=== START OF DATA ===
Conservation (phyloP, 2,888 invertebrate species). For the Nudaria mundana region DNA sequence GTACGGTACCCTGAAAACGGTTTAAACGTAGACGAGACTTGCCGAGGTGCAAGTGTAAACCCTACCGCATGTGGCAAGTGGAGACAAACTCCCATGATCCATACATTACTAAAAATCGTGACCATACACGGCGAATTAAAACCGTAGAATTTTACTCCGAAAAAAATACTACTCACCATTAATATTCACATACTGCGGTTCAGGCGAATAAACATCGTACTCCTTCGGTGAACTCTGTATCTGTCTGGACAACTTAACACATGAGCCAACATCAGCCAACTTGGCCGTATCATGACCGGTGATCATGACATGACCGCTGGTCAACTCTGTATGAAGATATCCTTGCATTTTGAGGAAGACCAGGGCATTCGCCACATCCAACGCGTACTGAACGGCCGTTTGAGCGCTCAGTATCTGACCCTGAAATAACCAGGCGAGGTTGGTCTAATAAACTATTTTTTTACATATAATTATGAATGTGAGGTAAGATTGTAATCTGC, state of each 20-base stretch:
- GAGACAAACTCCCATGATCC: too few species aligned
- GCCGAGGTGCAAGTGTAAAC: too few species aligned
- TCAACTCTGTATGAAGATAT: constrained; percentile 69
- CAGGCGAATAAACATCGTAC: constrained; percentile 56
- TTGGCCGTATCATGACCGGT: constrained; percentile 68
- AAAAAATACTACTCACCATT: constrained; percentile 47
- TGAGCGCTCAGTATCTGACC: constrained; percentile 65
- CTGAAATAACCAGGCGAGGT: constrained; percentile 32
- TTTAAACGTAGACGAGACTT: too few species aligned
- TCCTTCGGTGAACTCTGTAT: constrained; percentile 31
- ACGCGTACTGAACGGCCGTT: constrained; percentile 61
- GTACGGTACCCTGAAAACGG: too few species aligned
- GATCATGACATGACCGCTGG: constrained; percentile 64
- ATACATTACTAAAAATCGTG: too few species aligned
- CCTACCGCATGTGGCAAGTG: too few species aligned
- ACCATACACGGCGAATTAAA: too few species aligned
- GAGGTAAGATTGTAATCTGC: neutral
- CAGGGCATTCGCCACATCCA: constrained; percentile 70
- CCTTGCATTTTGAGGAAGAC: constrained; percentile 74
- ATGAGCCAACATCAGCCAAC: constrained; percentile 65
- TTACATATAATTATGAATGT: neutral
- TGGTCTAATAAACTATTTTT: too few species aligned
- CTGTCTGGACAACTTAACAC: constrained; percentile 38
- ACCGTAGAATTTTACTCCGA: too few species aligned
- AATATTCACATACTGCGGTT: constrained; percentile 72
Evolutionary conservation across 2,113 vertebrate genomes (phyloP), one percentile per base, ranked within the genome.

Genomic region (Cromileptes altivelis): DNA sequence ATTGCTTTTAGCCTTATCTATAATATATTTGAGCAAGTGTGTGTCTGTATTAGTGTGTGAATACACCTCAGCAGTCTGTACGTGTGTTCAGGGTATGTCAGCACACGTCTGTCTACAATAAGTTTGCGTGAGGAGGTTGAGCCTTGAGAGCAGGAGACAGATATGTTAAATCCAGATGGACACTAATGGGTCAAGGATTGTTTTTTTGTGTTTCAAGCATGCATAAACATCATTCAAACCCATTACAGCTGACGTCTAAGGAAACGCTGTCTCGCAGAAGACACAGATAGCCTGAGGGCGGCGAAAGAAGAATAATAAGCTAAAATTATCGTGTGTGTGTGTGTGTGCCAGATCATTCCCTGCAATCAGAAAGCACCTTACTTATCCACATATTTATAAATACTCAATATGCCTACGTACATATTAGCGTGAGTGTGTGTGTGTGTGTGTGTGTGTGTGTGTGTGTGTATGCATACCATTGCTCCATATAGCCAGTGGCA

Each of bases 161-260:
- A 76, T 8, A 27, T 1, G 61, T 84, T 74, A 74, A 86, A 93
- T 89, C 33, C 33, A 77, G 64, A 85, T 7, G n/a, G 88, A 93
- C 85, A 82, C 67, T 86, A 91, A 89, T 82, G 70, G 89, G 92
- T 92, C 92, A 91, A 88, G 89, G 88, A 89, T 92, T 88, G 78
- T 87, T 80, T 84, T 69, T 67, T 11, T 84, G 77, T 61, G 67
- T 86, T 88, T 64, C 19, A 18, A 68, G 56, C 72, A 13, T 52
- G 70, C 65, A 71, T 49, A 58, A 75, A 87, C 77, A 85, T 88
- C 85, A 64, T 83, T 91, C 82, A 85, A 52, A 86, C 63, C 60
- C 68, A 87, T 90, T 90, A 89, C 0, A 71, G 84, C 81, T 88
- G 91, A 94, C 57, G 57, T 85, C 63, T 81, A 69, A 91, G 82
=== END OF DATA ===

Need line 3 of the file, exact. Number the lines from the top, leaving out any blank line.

- GCCGAGGTGCAAGTGTAAAC: too few species aligned